30 Years Later, the Haximu Massacre in Brazil Recalls the Political Struggle over The Protection of Indigenous Peoples

Murder of 16 Yanomami people is the only case recognized by the Brazilian Justice as genocide

São Paulo

When radio stations in Amazonas and Roraima announced the murder of a group of Yanomami, some mining entrepreneurs and gunmen rushed to leave the scene.

ORG XMIT: 514301_0.tif RORAIMA, BRASIL, 18-08-1993: 30 years later, Haximu indigenous massacre is still remembered. (Foto: Ormuzd Alves/Folhapress. Negativo SP 12676-1993) - Ormuzd Alves/Folhapress

The country became aware, on August 18, 1993, of the Haximu massacre, the first —and, until now, only— case of genocide recognized by Brazilian justice. The last decision was handed down in 2006 by the STF (Federal Supreme Court).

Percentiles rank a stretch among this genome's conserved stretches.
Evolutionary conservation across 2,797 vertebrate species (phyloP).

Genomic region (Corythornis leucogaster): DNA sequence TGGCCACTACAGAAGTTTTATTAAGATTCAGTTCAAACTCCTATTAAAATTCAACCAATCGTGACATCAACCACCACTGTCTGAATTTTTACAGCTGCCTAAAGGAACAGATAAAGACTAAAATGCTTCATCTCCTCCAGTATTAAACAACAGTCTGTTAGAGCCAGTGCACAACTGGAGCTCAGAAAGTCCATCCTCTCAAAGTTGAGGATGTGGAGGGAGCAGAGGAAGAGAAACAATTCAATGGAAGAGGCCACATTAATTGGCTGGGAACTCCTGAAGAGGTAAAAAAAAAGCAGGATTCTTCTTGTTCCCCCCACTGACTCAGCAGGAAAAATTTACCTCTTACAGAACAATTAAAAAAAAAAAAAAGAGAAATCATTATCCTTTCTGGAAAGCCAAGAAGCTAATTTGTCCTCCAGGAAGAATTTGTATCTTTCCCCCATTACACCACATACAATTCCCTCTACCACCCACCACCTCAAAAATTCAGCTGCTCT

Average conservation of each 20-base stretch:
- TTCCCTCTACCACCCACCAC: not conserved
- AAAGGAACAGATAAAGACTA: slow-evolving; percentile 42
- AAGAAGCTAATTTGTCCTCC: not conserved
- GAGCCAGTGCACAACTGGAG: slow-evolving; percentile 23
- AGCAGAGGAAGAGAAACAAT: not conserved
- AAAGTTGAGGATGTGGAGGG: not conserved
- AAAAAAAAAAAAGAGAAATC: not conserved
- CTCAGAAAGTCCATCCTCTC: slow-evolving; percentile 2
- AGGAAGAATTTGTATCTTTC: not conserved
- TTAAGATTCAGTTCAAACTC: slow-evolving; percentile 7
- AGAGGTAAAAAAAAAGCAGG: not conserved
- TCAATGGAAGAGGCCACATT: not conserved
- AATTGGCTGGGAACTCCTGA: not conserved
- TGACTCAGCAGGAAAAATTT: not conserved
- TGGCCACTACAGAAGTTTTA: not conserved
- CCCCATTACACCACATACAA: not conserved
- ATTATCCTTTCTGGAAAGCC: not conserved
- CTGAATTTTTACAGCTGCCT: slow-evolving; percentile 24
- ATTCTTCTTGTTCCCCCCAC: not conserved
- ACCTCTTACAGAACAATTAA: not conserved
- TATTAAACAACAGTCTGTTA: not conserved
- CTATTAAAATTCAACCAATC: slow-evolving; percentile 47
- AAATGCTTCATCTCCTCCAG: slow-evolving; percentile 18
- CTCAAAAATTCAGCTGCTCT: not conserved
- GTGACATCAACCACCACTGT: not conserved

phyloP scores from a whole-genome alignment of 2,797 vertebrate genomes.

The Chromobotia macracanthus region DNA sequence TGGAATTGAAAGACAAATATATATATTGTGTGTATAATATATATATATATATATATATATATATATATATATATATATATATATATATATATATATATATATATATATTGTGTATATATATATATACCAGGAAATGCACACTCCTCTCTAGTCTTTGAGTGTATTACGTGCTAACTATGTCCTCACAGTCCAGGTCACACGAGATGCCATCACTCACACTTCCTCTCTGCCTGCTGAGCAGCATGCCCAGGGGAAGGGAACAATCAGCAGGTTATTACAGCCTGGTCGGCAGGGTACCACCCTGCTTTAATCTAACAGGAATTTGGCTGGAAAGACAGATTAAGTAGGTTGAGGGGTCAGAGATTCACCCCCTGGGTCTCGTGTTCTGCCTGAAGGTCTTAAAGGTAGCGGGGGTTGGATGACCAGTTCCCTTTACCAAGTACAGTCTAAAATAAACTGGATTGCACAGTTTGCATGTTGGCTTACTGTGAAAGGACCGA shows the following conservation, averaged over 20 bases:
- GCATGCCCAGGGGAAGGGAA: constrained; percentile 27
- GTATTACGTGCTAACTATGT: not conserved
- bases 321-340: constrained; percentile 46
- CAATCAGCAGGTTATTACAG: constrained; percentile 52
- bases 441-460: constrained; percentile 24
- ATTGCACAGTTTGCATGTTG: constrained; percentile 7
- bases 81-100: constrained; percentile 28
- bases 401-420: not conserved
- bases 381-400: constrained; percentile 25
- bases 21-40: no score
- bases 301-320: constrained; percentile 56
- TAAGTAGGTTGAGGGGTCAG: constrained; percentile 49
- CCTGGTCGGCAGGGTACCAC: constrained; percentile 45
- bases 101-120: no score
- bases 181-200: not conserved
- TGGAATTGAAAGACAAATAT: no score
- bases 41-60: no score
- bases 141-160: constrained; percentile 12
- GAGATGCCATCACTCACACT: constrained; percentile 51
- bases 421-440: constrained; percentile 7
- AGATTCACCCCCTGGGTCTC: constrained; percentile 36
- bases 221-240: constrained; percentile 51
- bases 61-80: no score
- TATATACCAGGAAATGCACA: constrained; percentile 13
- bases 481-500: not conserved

The circulation of news and the disappearance of most of the suspects took place a month after the massacre, which left 16 dead in the Haximu village, on the border between Brazil and Venezuela.

The episode was brutal, according to the records and documents of the time. The victims were mostly women, children and the elderly, as most of the men were on their way to a party in another community.

Thirty years later, the Yanomami Indigenous Land is the most populous in the country among those demarcated, according to the 2022 Census, with 27,152 inhabitants. The massacre exposed problems that became more complex, such as the expansion of mining and the network of illegal activities associated with organized crime.

Translated by Cassy Dias

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